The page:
September 2018: Journal of Patient Experience
David I Waddington
After the death of my daughter Zoe in neonatal intensive care unit (NICU), a colleague asked me whether my status as an academic philosopher changed my experience in the NICU. In this short narrative, I outline 5 ways in which philosophical perspective helped me understand and cope with our hospital experience.
September 2018: Journal of Patient Experience
Mary Beth Mercer, Susannah L Rose, Cassandra Talerico, Brian J Wells, Mahesh Manne, Nirav Vakharia, Stacey Jolly, Alex Milinovich, Janine Bauman, Michael W Kattan
Introduction: A risk calculator paired with a personalized decision aid (RC&DA) may foster shared decision-making in primary care. We assessed the feasibility of using an RC&DA with patients in a primary care outpatient clinic and patients' experiences regarding communication and decision-making. Methods: This pilot study was conducted with 15 patients of 3 primary care physicians at a clinic within a tertiary medical center. An atherosclerotic cardiovascular disease (ASCVD) risk calculator was used to generate a personalized RC&DA that displayed absolute 10-year risk information as an icon array graphic...
September 2018: Journal of Patient Experience
Laura M Girling, Sarah E Chard, J Kevin Eckert
Background: Contemporary treatment of type 2 diabetes mellitus (hereafter diabetes) heavily emphasizes "diabetes control," largely defined by measurable blood glucose parameters. Little is known about how people living with the condition themselves define diabetes control within the lived experience of their disease. Methods: As part of a qualitative study investigating the subjective construction of diabetes, 83 in-depth interviews were conducted with African American and non-Hispanic white older adults...
September 2018: Journal of Patient Experience
Adrienne Boissy
No abstract text is available yet for this article.
September 2018: Journal of Patient Experience
Chka Fernando, S Mendis, A P Upasena, Y J Costa, H S Williams, D Moratuwagama
Introduction: Splenic syndrome is a rare presentation of sickle cell disease. It is important to rule out this possibility when an ethnically vulnerable patient presents with an acute abdominal symptoms in a background of precipitating events. Case Report: A 26-year-old man who developed a severe abdominal pain at high altitude, found to have a tender splenomegaly. However, further inquiry revealed he is from an area where sickle cell disease is prevalent. Screening for sickle cell disease was positive...
June 2018: Journal of Patient Experience
Cheryl D Stults, Alison S Baskin, M Kate Bundorf, Ming Tai-Seale
Introduction: Medicare beneficiaries often report that the process of choosing a prescription drug plan is frustrating and confusing and many do not enroll in the plan that covers their drugs at the lowest cost. Methods: We conducted 4 focus groups to understand beneficiaries' experiences in selecting a drug plan to identify what resources and factors were most important to them. Participants were patients served by a multispecialty delivery system and were primarily affluent and Caucasian...
June 2018: Journal of Patient Experience
Silvia Potì, Francesca Emiliani, Laura Palareti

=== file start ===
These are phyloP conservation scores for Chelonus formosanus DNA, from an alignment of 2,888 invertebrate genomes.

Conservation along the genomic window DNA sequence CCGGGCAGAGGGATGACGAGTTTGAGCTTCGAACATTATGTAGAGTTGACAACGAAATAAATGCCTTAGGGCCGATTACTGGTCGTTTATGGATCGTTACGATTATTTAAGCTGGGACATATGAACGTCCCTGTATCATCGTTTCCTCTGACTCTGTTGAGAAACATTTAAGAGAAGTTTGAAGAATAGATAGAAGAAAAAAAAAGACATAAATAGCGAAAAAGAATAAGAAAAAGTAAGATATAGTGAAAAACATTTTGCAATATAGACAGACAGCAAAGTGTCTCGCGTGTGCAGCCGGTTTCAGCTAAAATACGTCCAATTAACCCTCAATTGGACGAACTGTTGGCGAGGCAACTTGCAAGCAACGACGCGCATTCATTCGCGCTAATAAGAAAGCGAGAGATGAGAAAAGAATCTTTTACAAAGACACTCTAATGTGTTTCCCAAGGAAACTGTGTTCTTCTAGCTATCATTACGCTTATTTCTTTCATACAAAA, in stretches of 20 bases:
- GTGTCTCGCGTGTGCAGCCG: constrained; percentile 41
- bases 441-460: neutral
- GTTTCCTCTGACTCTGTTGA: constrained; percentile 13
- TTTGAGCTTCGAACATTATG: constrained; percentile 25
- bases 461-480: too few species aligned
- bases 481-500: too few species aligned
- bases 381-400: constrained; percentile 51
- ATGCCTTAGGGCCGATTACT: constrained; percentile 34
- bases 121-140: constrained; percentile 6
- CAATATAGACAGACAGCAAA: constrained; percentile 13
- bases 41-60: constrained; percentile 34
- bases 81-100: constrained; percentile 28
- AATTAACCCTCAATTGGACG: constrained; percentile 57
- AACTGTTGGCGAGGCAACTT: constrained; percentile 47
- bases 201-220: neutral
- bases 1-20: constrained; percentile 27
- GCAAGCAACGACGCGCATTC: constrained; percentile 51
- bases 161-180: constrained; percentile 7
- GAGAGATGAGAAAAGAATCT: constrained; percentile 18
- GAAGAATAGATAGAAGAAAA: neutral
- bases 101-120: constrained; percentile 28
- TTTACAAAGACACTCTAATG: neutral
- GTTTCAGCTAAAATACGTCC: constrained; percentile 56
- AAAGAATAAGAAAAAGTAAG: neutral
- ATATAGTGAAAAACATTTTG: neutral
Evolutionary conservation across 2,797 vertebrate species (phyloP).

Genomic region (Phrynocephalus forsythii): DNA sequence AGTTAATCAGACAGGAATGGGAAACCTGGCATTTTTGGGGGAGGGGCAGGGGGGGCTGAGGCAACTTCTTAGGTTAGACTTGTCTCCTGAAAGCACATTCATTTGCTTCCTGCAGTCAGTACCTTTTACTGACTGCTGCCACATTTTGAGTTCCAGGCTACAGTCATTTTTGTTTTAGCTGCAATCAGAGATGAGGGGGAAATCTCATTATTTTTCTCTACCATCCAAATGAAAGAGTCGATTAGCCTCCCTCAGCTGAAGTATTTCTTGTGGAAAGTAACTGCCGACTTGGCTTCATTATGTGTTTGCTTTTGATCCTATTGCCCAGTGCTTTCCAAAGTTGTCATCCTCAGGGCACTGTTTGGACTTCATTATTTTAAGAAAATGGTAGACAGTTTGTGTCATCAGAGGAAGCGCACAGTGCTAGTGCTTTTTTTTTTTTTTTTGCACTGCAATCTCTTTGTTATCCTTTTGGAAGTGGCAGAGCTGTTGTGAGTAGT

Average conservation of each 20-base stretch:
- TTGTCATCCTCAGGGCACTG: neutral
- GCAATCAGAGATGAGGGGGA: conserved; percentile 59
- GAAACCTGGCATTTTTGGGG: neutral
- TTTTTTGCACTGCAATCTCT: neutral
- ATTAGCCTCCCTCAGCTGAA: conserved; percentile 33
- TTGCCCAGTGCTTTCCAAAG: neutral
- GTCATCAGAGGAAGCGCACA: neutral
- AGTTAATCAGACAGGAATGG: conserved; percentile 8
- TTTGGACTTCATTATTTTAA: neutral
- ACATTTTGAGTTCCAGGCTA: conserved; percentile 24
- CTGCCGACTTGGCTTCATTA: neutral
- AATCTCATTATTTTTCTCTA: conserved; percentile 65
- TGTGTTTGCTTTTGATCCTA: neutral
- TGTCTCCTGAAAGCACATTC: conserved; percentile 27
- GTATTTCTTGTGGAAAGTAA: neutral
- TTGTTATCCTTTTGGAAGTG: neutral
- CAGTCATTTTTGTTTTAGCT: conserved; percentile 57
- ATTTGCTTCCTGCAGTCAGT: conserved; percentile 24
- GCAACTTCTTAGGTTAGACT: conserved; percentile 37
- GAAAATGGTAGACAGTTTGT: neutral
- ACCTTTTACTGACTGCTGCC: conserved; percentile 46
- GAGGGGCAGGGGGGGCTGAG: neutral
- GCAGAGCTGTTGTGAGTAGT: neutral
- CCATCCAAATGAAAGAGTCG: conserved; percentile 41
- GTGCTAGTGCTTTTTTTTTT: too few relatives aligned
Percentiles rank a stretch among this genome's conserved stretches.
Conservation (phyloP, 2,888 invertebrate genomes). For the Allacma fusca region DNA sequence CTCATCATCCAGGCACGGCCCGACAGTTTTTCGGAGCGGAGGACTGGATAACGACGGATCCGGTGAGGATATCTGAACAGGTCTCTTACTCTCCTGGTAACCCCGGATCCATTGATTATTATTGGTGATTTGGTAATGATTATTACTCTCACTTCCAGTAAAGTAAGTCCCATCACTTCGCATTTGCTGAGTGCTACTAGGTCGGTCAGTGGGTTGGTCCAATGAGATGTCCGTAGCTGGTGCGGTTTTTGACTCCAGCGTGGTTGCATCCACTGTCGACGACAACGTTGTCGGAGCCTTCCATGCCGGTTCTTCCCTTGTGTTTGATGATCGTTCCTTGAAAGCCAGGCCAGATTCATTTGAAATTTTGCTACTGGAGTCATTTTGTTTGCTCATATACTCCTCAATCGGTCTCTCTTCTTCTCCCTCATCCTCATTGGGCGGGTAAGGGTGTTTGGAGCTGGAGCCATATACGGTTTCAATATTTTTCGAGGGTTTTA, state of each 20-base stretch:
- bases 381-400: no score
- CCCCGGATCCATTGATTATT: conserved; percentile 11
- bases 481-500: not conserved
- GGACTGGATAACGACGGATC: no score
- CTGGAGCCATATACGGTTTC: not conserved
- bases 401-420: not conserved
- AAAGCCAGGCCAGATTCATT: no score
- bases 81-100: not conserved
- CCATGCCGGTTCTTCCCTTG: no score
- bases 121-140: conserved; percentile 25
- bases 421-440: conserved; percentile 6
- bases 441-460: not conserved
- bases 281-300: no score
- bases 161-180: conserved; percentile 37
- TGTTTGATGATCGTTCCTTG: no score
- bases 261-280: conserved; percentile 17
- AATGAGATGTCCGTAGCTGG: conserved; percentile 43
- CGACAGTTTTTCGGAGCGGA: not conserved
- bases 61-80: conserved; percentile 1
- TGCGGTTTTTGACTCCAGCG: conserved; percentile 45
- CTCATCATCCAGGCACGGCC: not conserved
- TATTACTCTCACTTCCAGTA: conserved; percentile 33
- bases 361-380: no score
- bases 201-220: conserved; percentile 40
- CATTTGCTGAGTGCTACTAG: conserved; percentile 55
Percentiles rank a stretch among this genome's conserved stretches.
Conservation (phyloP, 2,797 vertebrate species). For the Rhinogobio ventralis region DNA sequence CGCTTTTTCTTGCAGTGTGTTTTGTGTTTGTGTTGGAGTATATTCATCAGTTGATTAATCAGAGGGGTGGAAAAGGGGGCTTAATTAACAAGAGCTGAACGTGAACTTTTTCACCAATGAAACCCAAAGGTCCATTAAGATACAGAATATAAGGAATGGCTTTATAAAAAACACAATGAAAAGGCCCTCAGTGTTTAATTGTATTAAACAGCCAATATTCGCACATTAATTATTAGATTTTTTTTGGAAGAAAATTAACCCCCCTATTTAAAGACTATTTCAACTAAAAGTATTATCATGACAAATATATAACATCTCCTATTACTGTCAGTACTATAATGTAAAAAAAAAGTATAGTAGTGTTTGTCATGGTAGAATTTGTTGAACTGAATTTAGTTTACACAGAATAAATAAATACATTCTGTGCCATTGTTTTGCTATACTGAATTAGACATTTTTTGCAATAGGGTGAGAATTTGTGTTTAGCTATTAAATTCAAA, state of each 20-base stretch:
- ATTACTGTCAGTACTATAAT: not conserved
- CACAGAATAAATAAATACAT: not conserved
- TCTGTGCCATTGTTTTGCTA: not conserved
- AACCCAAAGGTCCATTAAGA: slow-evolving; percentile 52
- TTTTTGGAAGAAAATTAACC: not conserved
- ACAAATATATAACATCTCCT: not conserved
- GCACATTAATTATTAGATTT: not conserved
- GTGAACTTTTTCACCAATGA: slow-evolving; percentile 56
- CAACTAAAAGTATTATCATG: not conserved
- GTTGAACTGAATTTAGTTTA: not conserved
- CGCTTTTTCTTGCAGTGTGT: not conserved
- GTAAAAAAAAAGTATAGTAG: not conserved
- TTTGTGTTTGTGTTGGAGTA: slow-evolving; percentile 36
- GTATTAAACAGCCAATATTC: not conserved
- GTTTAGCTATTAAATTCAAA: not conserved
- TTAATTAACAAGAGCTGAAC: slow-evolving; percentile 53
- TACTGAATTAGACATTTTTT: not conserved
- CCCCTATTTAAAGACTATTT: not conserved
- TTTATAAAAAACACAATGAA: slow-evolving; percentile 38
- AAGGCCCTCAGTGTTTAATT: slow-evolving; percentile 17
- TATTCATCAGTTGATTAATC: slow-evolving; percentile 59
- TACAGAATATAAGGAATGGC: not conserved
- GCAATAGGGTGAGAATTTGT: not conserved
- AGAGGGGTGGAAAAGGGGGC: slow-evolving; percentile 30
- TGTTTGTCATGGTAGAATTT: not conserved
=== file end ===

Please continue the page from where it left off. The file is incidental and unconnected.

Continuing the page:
Diabetes mellitus type 1 is a chronic illness that has its onset in childhood or adolescence. It is determined by the insufficient production of insulin. The main therapies consist of replacement of the lacking insulin, diet, exercise, and glycemic control. If treatment is managed by parents in childhood, adherence seems to be a difficult issue during adolescence. In order to understand the subjective experience of the illness and treatment, the present study aims to investigate the patients' subjective perspective by addressing a group of adolescents and young adults in pediatric care...
June 2018: Journal of Patient Experience
Lauren Nicholas, Rebecca Fischbein, Lynn Falletta, Kristin Baughman
Objective: The aim of this study was to assess patient experiences when reporting symptoms of twin-twin transfusion syndrome (TTTS) to their health-care providers. Methodology: The study utilized an online, retrospective survey of women, over the age of 18, who were living in the United States at the time of their pregnancy and had completed a TTTS pregnancy. Results: Three hundred sixty-seven cases were included for analysis. Nearly half of the respondents (45...
June 2018: Journal of Patient Experience
Bhanu Ramaswamy, Christian Johnson
Evidence endorses the benefits of more vigorous exercise for people with Parkinson's, particularly following diagnosis, yet is not clear which style is optimal. The authors share perspectives and decisions made as a physiotherapist (assisted by a sports and exercise science student) and a novice runner with Parkinson's in his late 50s, respectively. The exercise goal chosen by the runner (the case report participant) to minimize the degenerative effects of the progressive condition was to complete a marathon...
June 2018: Journal of Patient Experience
Corinne R Boudreau, Vett K Lloyd, Odette N Gould
Objective: We aimed to describe the experiences of Canadians who seek diagnosis and treatment for Lyme disease outside of the conventional Canadian health-care system. Methods: Forty-five individuals who had sought treatment for Lyme disease outside of the conventional Canadian health-care system were recruited from Lyme support and advocacy groups across Canada to answer open-ended questions about their experiences. Results: Respondents sought treatment outside of the conventional medical system due to extensive diagnostic procedures and treatments that did not resolve symptoms...
June 2018: Journal of Patient Experience